HOW COCA-COLA STARTED WORKING WITH STARTUPS 5
WHY WE CREATED THE BRIDGE
WHAT’S IN A BRIDGE?
BUILD A BRIDGE FROM THE
ENTERPRISE TO INNOVATION
HOW COCA-COLA STARTED WORKING WITH STARTUPS 6
WHY WE CREATED THE BRIDGE
BRIDGE PROGRAM ECOSYSTEM
BUSINESS UNITS
WITH SPONSORS
STARTUPS
(with and without proof of concept)
BUSINESS
MANAGERS
INNOVATION THEME 1
INNOVATION THEME 3
INNOVATION
THEME 2
HOW COCA-COLA STARTED WORKING WITH STARTUPS 7
WHY WE CREATED THE BRIDGE
BENEFITS OF CREATING A BRIDGE
Just like a physical bridge brings benefits to those who live on either side of it, a Bridge
program brings benefits to both enterprises and startups.
FOR ENTERPRISES
A Bridge program brings an entrepreneurial
spark of innovation into your company with
minimal risk and high impact. You do this
through building a community of entrepre-
neurialism.
With a Bridge program, you expand your
horizons in terms of the products and servic-
es startups provide that may be able to help
your business, in return for actively helping
the startups grow and develop. And you do
this without forcing a startup to sacrifice eq-
uity or requiring your company to invest in an
unproven business. It’s a virtuous circle that
benefits all participants.
A Bridge program broadens innovation, mov-
ing beyond established practices for internal
innovation and bringing in ideas from the
outside world, focused on core business chal-
lenges in a way that dramatically increases
the probability of finding actionable projects.
FOR STARTUPS
The program provides commercialization training and engagement
opportunities.
There are a number of different aspects to commercialization. For one
thing, startups receive training on marketing, branding, positioning,
audience identification, pitching, and sales and negotiation training as
part of the program. Most startups have no way to learn these things
otherwise, and large companies typically excel at them. The sponsoring
company also brings large marketing departments and reach to the
training program. This improves startups’ branding as well. Moreover, in
our program, startups often have a bona fide commercialization oppor-
tunity because they become “approved vendors” from Day One, avoid-
ing the typical cumbersome approval process.
Engagement is another major benefit. For example, our program lets
startups interact with experts, VCs, partners, and large companies in
a sheltered environment where they receive help and support without
being required to give up any equity. Major events in the Bridge pro-
gram provide prime networking opportunities for startups to refine
their marketing and messaging and understand how their ideas could
become viable products. They can also rapidly and significantly expand
their existing networks. Their selection for the Bridge program also
enhances their credibility.
HOW COCA-COLA STARTED WORKING WITH STARTUPS 8
WHY WE CREATED THE BRIDGE
GIVING AND GETTING THROUGH A BRIDGE
GIVE GET
STARTUPS
Semi-exclusive trial of their
products, signing an agree-
ment not to sell to speci-
fied competitors during the
program
Mentoring and training
while they continue to de-
velop their product
Active participation in the
program and all events
Real-world experience in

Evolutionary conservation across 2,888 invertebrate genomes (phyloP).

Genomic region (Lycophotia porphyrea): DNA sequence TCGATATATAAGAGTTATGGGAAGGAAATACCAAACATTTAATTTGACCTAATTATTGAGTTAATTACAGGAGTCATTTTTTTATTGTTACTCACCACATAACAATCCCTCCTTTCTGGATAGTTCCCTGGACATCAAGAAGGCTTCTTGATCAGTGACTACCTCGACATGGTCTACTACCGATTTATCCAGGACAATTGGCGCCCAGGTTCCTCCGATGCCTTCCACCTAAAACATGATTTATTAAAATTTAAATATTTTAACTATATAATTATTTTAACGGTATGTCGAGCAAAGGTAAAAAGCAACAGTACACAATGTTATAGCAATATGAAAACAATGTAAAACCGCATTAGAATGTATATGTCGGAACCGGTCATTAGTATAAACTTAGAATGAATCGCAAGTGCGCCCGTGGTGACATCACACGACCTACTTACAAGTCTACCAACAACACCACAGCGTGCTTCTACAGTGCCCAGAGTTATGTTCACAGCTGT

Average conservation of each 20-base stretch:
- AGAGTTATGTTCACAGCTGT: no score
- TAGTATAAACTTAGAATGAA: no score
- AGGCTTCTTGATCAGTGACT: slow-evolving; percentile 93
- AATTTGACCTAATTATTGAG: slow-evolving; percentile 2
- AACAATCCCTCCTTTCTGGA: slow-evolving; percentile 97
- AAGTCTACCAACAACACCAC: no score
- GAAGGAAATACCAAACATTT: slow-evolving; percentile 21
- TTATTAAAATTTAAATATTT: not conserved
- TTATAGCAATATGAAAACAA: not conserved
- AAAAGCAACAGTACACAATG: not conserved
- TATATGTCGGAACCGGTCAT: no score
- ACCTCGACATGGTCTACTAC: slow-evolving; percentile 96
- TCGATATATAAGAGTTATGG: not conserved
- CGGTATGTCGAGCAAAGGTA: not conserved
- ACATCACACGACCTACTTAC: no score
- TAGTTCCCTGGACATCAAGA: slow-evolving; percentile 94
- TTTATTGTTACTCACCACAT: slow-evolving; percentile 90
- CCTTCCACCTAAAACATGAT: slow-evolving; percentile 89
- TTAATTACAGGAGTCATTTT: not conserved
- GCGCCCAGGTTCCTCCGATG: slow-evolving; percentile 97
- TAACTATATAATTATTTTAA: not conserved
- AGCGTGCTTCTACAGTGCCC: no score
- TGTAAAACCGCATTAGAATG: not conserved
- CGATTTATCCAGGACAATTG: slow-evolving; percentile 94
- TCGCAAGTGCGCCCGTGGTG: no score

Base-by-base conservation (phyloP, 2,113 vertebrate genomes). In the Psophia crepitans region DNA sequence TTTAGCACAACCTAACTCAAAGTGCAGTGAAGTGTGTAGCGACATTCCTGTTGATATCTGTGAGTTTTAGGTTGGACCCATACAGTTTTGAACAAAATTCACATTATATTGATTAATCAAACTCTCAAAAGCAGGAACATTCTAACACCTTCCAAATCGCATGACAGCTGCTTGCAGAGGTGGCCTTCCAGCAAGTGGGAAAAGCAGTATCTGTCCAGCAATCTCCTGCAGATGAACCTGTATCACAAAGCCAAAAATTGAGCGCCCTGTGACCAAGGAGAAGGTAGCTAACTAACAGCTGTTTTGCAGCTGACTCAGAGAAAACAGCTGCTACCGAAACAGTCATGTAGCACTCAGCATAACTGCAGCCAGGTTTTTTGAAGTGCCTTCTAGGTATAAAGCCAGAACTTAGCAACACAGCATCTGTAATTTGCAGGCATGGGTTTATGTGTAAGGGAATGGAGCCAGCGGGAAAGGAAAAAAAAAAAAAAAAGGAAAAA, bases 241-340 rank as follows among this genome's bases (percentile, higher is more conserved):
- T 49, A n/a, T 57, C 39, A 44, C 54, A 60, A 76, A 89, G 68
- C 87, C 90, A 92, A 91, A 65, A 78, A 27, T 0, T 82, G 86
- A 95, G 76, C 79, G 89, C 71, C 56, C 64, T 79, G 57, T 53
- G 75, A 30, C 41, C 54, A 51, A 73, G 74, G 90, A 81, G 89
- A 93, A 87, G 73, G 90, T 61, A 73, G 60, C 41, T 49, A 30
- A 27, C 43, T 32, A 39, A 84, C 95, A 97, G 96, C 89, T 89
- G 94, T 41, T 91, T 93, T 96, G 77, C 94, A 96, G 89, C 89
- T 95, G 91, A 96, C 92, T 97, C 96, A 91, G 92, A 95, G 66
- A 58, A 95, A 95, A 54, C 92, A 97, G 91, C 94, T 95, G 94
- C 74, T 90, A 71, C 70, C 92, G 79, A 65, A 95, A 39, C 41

working with a successful
business
Experience working direct-
ly with the business unit
that sponsors them
Access to their technology
Training on marketing and
commercialization
Knowledge and enthusiasm
Guidance for commercializ-
ing their product
Relationships with you and
with select customers and
partners
Lessons learned that will
serve them as they sell to a
broader customer base
GIVE GET
ENTERPRISES
Help to startups
Funding for the program
Semi-exclusive access to
startup technology for the
7 months of the program
Business stakeholders
serve as sponsors for start-
ups
An infusion of startup ener-
gy, knowledge and enthu-
siasm
Respect and genuine help Goodwill for your brand
Expertise and training
Insight into the “new new”
thing
Time and energy
Relationships with startups
and the startup community
Many intangible, ongoing
benefits that compound
with each cycle of the
Bridge
We’re going to
cut to the chase,
sharing the specific
approaches and
tactics that have
worked for us so
you can hopefully
create a successful
Bridge program of
your own
“
”
SOYOU
WANT TO
BUILD A
BRIDGE
WHY WE CREATED THE BRIDGE
HOW COCA-COLA STARTED WORKING WITH STARTUPS 10 10
SO YOU WANT TO BUILD A BRIDGE
Launch the program with a kickoff that prioritizes
community and relationship building
Provide support for the startups, such as training, ac-
cess to industry experts and connect them to relevant
employees for potential pilot opportunities
Celebrate startup achievements and allow them to
connect with people or companies that could help
further commercialize their ideas
Provide ongoing support to the startups as they con-
tinue to grow
We could write a whole book on the many benefits that we’ve seen at Coca-Cola from working
with startups, and maybe someday we will. But this is an ebook, and we’re going to cut to the
chase, sharing the specific approaches and tactics that have worked for us so you can hopefully
create a successful Bridge program of your own. Are you ready? Let’s dive in.
Get executive buy-in
Streamline processes for getting started
Get business stakeholders from across the company
to invest
Choose core themes that solve problems across those